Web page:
For starters, you are your own boss, the start-up costs are low and you can move locations. Not only that, but street food continues to grow in popularity and more and more pop-up markets have sprung up in many cities across the UK. This means there’s great potential to capitalise on the popularity of street food and make a profit from a mobile catering business.
SO HOW DO YOU GET STARTED?
Mark Laurie from the Nationwide Caterers Association (NCASS) says “Do your research. Go to markets and events and see if it suits you. Talk to traders, think about your product – what are you going to offer and why? What will make your offering stand out?”
Flic Luxmore, who runs The Jabberwocky mobile catering business with her partner Barny and is author of Street Food Soliloquy, a book about how to run a mobile catering business, says “You must have a passion for it – this is more important than anything else."
"Barny is a keen chef, but hated the restrictions of being in a kitchen. He likes interaction with people. I was keen to get involved – I’d had several customer service-type roles. Our plan was to run a restaurant, back when street food was relatively unknown. But we began catering for events from our van and enjoyed it so much, we decided to focus on street food.”
WHAT QUALIFICATIONS DO I NEED?
According to NCASS, you will need a Level 2 food hygiene certificate. NCASS members can get this for only £12.50 (£30 for non-members). You will also need to register with the local council food safety team, arrange liability insurance and develop a food safety risk assessment also known as HACCP. NCASS members receive HACCP in their membership as well as cheaper training and insurance.
Luxmore adds “You’ll need a gas safe certificate (if you’re using gas) and a PAT Test certificate if you’re using electricity. Get all these scanned onto your computer and ready to attach to applications for events you want to attend.” PAT testing needs to be done on every machine 12 months after purchase and every machine tested should have a PAT test sticker on it.
WHAT EQUIPMENT DO I NEED?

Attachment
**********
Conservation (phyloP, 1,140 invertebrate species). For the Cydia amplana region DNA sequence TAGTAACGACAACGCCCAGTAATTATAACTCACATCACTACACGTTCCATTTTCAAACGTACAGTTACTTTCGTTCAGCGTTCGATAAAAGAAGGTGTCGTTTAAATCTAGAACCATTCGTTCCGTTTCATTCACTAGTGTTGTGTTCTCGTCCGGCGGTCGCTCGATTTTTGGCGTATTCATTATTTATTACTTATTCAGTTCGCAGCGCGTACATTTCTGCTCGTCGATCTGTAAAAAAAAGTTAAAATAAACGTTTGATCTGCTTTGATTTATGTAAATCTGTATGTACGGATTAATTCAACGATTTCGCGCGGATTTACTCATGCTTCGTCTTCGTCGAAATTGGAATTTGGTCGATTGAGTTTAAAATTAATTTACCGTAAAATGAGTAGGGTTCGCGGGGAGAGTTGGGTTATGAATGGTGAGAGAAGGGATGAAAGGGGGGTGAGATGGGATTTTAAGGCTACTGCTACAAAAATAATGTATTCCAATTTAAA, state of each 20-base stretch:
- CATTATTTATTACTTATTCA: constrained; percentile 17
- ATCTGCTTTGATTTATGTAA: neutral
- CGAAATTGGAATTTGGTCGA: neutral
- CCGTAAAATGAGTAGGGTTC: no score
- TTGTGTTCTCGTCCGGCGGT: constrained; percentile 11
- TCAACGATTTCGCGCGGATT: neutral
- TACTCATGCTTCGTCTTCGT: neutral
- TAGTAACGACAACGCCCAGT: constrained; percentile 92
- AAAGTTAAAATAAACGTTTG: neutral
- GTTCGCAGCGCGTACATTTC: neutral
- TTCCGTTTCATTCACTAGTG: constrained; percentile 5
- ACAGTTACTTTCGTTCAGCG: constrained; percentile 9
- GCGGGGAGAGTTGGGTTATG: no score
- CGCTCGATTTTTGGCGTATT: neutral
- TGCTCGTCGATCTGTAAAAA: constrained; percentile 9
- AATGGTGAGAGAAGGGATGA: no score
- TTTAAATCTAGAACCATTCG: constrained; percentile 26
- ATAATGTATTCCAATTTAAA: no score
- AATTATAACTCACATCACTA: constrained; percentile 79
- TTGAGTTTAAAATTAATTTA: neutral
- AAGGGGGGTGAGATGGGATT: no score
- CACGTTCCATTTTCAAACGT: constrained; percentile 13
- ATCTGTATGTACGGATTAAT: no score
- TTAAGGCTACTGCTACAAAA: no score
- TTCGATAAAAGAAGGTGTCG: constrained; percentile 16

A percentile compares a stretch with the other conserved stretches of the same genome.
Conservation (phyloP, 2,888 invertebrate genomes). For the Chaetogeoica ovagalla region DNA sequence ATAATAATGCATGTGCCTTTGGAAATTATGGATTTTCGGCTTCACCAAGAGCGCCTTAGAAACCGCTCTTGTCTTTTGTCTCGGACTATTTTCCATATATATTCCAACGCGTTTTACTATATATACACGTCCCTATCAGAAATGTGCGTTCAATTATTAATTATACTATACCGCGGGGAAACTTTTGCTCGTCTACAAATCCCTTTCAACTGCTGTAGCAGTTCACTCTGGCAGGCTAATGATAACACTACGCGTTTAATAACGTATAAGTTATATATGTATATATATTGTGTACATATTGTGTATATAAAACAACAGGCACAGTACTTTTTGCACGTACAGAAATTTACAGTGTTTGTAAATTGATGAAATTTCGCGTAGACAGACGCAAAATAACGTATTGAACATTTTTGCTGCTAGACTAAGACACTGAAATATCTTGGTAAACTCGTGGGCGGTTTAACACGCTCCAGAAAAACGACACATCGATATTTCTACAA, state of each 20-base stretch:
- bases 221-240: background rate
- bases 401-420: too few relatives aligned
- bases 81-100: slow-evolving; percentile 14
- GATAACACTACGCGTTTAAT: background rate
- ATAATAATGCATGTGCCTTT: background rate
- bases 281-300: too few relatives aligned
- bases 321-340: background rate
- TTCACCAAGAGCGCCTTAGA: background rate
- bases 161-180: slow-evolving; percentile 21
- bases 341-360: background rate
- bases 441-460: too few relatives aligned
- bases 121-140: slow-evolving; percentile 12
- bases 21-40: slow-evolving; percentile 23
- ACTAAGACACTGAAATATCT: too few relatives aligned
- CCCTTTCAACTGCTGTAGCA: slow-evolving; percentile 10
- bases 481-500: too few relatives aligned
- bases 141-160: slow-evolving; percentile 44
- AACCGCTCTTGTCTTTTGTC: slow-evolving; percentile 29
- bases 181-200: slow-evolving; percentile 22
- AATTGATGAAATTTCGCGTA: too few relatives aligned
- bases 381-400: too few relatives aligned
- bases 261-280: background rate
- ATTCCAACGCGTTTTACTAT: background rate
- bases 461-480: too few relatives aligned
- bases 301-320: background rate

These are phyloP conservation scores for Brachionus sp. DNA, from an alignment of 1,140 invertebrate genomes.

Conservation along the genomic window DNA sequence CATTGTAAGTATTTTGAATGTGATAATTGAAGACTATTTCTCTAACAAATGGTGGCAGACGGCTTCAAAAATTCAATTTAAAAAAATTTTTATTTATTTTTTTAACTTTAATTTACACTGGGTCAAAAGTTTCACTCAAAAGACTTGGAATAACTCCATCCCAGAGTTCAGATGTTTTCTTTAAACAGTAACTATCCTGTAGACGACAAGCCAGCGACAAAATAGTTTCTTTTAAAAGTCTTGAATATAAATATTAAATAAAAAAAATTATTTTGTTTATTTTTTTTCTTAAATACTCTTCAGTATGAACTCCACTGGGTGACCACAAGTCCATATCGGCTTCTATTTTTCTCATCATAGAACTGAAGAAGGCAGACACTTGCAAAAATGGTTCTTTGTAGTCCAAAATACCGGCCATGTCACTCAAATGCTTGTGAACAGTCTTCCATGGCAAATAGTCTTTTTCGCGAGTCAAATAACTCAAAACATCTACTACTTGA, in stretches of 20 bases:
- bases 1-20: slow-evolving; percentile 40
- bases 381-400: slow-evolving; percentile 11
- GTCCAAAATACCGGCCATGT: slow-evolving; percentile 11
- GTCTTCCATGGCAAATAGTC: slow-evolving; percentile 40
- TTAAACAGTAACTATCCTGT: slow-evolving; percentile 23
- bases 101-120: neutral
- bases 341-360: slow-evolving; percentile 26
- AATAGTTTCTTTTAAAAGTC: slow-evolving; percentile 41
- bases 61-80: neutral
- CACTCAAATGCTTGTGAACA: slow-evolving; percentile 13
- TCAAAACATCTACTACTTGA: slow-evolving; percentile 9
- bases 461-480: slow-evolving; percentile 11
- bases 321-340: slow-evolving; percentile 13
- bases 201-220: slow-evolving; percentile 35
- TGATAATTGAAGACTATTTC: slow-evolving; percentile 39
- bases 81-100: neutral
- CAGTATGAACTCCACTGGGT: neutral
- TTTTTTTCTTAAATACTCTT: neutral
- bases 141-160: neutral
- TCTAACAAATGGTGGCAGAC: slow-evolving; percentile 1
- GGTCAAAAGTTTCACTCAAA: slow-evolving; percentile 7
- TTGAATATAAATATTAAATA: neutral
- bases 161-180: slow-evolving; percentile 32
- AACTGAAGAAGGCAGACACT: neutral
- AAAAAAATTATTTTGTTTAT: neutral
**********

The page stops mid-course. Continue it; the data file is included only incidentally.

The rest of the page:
Well this depends on your menu and what you are trying to achieve. If you are a fast food operator, you may require counter top fryers or griddles. If you are baking you may need an oven. Table top equipment may allow you to do little and often cooking: tea urns, coffee machines, blenders, panini grills and salamander grills are all part of the staple of the mobile catering outlet.
Space is often the premium concern, so many operators will buy smaller machines, however, this must be offset against the amount of customers you are serving. If you buy a machine with too small a cooking capacity, this will mean long queues, slow service and lost custom. On the other hand, buy too big and you may restrict what could be already cramped conditions within the kitchen area, restricting work flow and also put additional strain on power supply.
Operating a mobile business means that you are hugely restricted when it comes to the services you provide. Washing up, preparing food and washing hands, all require running water and if you don’t have fresh clean water on tap, all of these become harder and need additional attention to manage. Additionally, a lack of fresh clean water could potentially be a food safety hazard.
It's similar when you're choosing the services for gas and electric. Larger equipment requires more power and this needs to be taken into consideration before choosing the equipment. Does your outlet have its own generator?
You also need to consider air flow to ensure anyone working is kept safe from smoke and fumes. Extraction maybe required depending on your menu.
Bottled gas is often used as an alternative in mobile catering outlets due to the fact it's easy to transport and no need to link up to a power source at site. However, you need to ensure you have a plentiful supply to see you through your trading period and a lot of consideration needs to take place in regards to the safety involved. It's crucial that you seek professional advice and a trained gas engineer is employed to install the equipment.
For their first unit, Luxmore installed a commercial gas oven, a griddle and a tea urn. “You must have facilities for tea,” she says. “Apart from keeping you sane, as tea always does, it’s also a tidy little earner and nice and warm in the winter. As an added bonus, it’s the perfect way to keep your trading neighbours sweet if they don’t have tea facilities. Make sure you mention it on applications to events – otherwise the organisers might pop you next to a dedicated tea/coffee stall and no-one will be delighted.”
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